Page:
There are three primary things that cause delivery issues when sending mail to AOL:
- You're not whitelisted,
- Your bounce handling is broken, or you're not looking at bounces; or
- You're generating too many complaints or too many bounces.
Allow me to break them down below. This is a bit quick and high level, but hey, that's the kind of advice you're going to get for free from some random guy on some random website.
You're not whitelisted. Fix that! Go here. Read it. Agree to the terms. Fill out the form. Work through this simple process and AOL will respond with a yay or nay. If yay, you're on track to be exempted from some of their basic spam filtering. This will resolve some of your issues, potential or actual. If nay, see steps two and three below, as they're probably preventing you from getting whitelisted.
To get whitelisted, you need to make sure you're mailing from an IP address that is being used just for your mail. If you're small enough to share a sending IP address with other people sending mail, you’re not really a sender. You’re a customer of a sender. Whoever owns, maintains, or supports that IP address should be filling out the whitelist form on your behalf.
Look at it this way. If you’re Bob at AOL and you can't mail Tom at Yahoo, then Yahoo and AOL are the folks who have to work it out…not you. It's the same kind of deal if you're sending to a tiny list off of a shared resource. You should nudge your service provider to address the issue, but if you don’t have your own IP and domain, and you don't have your own mail server, then you’re Bob the customer, not Bob the sender. The people griping don’t get that, or don’t agree with it, but that is ultimately the way the world works. It's not new, and it's not AOL-specific, and it didn't just appear as part of AOL's rollout of the Goodmail program. Simply put, it's been that way for the entire time I've been active in the email realm, over ten years.
Your bounce handling is broken, or you’re not looking at bounces. I say this because every email AOL bounces back to you (over this type of an issue) contains a URL linking you to more information. AOL always includes this. So if you don't know what's going on with your AOL delivery, you probably don't have access to this data, or aren't looking at it. Make it a priority to change that!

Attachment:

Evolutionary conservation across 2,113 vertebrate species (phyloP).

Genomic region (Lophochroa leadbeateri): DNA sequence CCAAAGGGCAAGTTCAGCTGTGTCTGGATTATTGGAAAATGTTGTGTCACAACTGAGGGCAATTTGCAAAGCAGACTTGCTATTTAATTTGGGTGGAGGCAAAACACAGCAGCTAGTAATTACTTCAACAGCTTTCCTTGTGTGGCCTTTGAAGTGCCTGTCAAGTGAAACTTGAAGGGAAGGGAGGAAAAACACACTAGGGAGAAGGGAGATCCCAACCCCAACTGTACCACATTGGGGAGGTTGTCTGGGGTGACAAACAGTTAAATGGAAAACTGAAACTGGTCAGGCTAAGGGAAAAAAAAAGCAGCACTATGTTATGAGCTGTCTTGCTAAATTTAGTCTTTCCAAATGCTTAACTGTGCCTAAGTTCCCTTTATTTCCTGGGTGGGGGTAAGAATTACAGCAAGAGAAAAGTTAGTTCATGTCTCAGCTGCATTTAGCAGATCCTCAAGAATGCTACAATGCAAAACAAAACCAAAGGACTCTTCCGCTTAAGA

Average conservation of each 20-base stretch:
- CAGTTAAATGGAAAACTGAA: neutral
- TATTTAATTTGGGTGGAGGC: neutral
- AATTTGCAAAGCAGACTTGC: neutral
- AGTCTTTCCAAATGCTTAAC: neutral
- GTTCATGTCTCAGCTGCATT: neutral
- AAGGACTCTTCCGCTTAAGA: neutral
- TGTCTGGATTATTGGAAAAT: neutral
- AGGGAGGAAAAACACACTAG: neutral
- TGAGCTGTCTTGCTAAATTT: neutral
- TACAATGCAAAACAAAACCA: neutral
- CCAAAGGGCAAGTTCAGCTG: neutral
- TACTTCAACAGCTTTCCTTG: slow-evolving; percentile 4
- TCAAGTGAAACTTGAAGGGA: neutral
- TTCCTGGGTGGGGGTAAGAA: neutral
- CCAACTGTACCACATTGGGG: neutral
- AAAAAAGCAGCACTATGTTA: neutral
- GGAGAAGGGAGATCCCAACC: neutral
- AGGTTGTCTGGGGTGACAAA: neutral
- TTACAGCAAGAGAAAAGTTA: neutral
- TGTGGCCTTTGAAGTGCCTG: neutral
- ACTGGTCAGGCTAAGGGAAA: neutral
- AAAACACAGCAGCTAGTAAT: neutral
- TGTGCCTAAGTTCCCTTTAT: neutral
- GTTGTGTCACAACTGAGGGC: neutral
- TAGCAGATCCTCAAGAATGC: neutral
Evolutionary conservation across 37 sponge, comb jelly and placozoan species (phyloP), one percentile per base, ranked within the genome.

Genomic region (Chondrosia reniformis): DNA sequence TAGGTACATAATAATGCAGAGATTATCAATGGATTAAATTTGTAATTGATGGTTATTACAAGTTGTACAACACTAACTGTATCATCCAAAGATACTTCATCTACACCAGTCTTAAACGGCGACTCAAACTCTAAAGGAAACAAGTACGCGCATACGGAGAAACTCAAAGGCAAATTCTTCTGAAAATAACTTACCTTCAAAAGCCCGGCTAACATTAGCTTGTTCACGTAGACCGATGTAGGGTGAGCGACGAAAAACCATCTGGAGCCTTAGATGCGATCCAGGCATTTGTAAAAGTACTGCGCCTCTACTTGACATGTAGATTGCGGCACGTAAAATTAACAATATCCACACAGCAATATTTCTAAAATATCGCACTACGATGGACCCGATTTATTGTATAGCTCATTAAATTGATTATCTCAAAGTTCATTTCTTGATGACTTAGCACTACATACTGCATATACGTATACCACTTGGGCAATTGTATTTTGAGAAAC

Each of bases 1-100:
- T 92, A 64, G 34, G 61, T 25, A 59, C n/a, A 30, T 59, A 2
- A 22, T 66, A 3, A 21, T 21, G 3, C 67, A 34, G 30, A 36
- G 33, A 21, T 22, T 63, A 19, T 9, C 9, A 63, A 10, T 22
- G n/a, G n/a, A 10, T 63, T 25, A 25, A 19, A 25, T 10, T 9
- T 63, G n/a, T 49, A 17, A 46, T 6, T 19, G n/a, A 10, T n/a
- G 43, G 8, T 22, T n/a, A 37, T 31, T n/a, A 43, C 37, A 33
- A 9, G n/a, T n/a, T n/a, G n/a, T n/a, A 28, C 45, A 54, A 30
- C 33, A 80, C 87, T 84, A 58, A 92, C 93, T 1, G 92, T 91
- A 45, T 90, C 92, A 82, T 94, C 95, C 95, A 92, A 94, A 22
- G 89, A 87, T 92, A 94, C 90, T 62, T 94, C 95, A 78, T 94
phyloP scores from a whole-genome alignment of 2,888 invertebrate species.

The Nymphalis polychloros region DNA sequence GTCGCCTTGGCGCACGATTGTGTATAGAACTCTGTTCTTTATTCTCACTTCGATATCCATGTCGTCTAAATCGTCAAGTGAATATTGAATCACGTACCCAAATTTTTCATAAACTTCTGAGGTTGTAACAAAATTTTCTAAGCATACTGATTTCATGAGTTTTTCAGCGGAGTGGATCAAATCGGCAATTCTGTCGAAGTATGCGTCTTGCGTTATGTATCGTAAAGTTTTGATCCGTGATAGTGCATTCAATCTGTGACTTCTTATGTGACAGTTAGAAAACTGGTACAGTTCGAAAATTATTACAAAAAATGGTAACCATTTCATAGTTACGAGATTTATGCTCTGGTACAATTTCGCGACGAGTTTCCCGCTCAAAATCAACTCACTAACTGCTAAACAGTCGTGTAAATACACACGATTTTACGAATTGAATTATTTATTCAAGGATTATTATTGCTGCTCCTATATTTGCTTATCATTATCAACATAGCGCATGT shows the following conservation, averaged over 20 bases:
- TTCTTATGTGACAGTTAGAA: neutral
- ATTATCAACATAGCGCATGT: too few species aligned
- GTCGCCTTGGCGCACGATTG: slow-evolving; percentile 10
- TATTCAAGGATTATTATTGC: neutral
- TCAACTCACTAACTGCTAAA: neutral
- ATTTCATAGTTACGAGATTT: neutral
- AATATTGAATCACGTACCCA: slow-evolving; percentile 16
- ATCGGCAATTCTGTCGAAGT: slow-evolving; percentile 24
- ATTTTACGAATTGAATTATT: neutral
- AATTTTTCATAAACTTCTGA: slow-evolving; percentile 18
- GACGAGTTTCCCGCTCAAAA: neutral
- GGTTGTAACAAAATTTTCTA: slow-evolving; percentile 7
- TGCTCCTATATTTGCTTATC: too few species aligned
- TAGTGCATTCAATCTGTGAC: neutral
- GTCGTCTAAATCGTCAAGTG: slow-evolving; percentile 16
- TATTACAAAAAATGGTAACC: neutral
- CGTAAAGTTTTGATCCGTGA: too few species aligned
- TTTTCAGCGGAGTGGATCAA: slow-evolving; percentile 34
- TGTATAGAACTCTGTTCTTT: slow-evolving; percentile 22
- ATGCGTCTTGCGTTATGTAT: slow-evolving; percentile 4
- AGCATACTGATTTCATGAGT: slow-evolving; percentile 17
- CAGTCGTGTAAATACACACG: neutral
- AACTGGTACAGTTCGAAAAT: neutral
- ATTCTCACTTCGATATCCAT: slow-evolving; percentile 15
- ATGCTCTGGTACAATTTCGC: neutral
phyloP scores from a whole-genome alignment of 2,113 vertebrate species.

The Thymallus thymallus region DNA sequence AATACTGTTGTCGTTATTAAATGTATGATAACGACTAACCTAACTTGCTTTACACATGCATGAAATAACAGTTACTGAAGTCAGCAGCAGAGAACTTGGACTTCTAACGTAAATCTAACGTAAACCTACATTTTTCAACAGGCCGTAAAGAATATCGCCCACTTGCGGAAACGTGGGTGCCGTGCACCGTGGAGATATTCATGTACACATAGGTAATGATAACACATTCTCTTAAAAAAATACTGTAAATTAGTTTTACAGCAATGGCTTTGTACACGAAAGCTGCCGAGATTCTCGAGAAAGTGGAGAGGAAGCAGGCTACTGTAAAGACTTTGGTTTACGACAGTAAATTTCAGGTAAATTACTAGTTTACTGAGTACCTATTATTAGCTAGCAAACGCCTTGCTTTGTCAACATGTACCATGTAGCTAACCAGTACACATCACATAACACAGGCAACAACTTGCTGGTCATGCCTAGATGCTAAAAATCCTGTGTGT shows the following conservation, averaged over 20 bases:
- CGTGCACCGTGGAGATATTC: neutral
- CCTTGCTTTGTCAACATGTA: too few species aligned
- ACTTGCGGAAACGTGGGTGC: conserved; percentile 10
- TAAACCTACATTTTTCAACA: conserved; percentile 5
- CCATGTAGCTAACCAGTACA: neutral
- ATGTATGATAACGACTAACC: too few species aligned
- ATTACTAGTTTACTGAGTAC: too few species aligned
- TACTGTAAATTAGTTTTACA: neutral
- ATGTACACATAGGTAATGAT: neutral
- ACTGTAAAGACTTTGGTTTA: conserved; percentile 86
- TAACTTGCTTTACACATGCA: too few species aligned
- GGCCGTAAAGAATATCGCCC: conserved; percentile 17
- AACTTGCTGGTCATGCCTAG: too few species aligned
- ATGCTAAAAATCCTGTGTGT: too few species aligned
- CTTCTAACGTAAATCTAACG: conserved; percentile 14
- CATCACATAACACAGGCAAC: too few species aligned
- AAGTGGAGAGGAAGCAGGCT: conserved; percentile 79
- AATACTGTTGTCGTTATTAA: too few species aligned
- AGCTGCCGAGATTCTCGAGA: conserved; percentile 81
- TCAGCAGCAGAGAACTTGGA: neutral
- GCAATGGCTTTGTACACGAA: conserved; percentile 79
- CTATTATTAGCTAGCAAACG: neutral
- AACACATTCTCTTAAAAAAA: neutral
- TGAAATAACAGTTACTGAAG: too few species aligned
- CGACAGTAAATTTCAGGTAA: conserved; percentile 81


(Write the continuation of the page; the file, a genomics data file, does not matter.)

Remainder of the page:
Here's an example of an informational URL contained in an AOL bounce message: http://postmaster.aol.com/errors/554rlyb2.html
These URLs lead to pages that give you clear information about what’s going on. If your message is incorrectly formatted, they tell you. If you have a weird URL specified in a way that only spammers use, they tell you. If you’re generating too many spam complaints, they tell you. It’s that simple. AOL's the good guy here; they give you a lot more information than most receiving sites do. AOL puts a lot of effort into this process; they try hard to correctly report back to you about why they're blocking your mail, and there are many ISPs who are far worse at it. AOL's actually one of the good guys here.
You’re generating too many complaints or too many bounces. If you get whitelisted, and are reading bounces correctly, and are still having blocking issues, then the information provided in bounces probably indicates that your mail is causing too many bounces or too many spam complaints. AOL (and many other ISPs) can tell how much of your attempted mail is undeliverable, and how many of your recipients report it as spam. These are important measures used by AOL (and others) to decide which mail gets through, and which mail gets bounced.